To Major General William Heath
Head Qrs Gulph Mill [Pa.] 17th Decr 1777.
I am favoured with Yours of the 23d & 27th of November. If the Recruits intended for Lees and Jackson’s Regiments have not had the small pox, and are not marched when this reaches you, I desire they may be inoculated before they join the Army. After the repeated directions, which I had given to have All the Recruits who had not had that disorder innoculated the moment they were inlisted, I was not less surprized than mortified to find the fine detachment of Men that came forward under Lt Colo. Smith rendered intirely useless for this Campaign by my Orders not being attended to.1 By the time they reached the Camp the small pox broke out upon them, which obliged me to send the whole into the Hospital, as those who were well were not more than sufficient to nurse the sick.
I immediately forwarded the packets and Letters from Genl Burgoyne and his Officers to Genl Howe. As to Genl Burgoyn’s request to me, to permit him to depart before his Army, I did not think myself authorized to grant it, before I consulted Congress, to whom I transmitted a Copy of his Letter. I shall give him an Answer as soon as I know their determination. I think it would have been highly improper to have allowed him the liberty of visiting your Seaport Towns—A Man of his sagacity and penetration would make many observations upon situations &c. that might prove detrimental to us in future.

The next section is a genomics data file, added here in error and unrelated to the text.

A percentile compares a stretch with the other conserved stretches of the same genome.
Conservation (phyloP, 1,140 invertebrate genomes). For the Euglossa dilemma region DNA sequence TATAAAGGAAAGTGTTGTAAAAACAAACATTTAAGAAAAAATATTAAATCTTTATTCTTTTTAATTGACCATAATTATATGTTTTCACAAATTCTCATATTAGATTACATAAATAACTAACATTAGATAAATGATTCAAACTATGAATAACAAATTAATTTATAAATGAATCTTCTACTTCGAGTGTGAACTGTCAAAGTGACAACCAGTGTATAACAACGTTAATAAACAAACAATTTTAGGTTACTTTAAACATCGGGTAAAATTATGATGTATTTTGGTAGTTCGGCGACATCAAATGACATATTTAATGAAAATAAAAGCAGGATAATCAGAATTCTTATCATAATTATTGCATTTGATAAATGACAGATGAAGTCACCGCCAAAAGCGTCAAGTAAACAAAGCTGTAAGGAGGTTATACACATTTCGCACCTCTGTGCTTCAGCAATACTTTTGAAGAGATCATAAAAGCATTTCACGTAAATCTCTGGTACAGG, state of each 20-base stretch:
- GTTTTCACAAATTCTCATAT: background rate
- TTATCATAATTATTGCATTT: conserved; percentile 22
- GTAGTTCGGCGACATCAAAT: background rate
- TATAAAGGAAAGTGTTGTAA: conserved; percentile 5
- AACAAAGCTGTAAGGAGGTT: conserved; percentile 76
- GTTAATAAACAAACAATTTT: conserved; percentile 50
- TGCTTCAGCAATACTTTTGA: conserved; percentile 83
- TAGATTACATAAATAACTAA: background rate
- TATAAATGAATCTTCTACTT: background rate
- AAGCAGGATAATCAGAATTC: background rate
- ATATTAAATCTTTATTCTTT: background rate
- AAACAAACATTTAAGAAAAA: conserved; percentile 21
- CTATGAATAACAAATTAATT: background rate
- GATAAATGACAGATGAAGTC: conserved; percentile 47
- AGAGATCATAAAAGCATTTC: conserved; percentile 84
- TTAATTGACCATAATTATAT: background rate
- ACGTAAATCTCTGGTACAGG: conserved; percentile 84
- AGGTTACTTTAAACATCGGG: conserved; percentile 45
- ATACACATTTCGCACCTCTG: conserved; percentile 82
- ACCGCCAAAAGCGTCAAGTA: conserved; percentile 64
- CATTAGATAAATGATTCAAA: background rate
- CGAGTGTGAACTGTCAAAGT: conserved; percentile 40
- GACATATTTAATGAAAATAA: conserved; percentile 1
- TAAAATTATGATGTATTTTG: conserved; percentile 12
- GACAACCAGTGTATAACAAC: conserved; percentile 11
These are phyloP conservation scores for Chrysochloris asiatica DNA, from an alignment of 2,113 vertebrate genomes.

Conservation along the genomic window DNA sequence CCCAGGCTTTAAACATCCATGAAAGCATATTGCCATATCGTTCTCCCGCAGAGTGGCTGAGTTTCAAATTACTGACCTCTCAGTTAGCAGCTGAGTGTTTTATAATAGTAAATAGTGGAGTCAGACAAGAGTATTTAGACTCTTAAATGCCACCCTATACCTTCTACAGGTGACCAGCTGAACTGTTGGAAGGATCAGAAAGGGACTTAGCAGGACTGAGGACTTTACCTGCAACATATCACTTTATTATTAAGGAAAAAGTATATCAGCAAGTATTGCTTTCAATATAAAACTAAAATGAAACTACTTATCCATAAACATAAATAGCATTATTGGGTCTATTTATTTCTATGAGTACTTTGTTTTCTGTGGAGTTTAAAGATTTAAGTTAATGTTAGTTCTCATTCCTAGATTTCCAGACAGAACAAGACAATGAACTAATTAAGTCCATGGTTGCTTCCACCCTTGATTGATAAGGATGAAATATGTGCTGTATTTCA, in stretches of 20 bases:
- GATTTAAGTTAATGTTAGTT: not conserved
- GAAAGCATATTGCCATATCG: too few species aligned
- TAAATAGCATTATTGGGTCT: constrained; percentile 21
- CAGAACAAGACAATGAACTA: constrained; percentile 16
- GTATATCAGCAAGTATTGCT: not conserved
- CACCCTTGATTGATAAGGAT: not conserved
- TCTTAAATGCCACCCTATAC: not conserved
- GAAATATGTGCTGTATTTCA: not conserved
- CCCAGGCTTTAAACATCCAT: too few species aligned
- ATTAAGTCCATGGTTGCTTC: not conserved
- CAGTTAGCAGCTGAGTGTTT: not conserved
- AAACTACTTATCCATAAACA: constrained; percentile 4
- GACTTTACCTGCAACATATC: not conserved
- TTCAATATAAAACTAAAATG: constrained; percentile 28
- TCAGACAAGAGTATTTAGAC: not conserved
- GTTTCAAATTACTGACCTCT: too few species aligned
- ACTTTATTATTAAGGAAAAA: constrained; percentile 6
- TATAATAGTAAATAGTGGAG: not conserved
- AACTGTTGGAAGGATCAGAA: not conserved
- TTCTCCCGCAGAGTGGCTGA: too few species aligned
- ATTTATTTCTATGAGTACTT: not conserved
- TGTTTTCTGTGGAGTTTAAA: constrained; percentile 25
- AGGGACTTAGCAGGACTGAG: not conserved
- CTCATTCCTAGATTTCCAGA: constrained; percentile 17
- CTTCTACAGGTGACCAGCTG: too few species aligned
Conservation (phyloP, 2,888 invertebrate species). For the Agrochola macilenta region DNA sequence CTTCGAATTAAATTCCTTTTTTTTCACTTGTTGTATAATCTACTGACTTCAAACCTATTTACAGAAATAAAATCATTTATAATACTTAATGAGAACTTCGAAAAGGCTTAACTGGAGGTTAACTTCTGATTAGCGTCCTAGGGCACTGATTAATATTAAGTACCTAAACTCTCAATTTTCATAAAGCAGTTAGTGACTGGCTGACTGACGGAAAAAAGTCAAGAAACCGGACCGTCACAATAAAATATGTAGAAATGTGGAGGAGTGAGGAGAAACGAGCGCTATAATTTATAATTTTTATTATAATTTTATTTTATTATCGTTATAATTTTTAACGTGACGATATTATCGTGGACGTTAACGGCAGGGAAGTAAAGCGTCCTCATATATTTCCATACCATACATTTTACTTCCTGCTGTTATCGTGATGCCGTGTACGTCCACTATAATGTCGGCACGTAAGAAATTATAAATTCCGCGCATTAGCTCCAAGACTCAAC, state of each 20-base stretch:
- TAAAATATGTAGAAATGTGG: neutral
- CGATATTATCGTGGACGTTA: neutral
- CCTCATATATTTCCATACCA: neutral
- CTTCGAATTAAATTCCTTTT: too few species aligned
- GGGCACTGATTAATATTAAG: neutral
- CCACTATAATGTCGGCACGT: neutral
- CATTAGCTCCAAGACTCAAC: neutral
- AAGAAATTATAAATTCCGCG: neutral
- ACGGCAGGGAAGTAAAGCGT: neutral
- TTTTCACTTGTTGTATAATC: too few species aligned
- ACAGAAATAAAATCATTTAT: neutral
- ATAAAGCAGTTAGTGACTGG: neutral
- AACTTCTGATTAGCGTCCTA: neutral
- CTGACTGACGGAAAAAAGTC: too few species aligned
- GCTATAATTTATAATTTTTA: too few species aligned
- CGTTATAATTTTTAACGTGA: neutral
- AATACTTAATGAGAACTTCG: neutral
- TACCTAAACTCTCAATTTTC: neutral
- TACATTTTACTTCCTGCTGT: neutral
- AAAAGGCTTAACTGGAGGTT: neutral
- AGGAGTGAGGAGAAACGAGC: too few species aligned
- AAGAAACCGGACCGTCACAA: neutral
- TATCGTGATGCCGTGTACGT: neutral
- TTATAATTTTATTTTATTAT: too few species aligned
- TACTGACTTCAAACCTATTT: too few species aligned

You have felt but a small share of the inconveniences arising from the ill regulations in the Commissary’s department. I hope it will get into some better order before long, but in the mean time you acted properly in appointing persons to execute the Office yourself.
Your favor of the 4th Instant came to Hand since beginning this Letter. I am pleased to hear of the arrival of the Ship with Artillery &c. from France, as it is a fresh proof of the friendly disposition of that Court towards us.
General Patterson informs me that there are Two Hundred & forty of the Troops of Massachussets who were drafted for Eight Months, and whose time will expire the last of this Month. He also informs me that care will be taken by the Legislature to replace them, but lest they may be forgetful of it, I beg you will remind them not only of the necessity of reinlisting or supplying the place of the above number, but of filling their Regiments against the next Campaign. Upon this last head, I have written fully to Congress, and I make no doubt they have or will urge the matter to the Council and Assembly of your State.2
Whenever you have occasion for directions in any matters respecting General Burgoyne & his Troops, it will be best for you to write fully to Congress upon the subject, as they alone must determine in all cases which refer to them. I am Dear Sir Your Most Obed. servt
LS, in Robert Hanson Harrison’s writing, MHi: Heath Papers; Df, DLC:GW; Varick transcript, DLC:GW.
1. For examples of GW’s orders for recruits to be inoculated against smallpox before joining the main Continental army, see his letters to Nicholas Cooke and to the New York Convention, 10 Feb., and to David Mason, 2 Sept. 1777. GW’s letters to Heath of 13 Mar. and to Israel Putnam and to Samuel Holden Parsons of 17 June 1777 ordered troops to proceed to their destination without having been inoculated, however.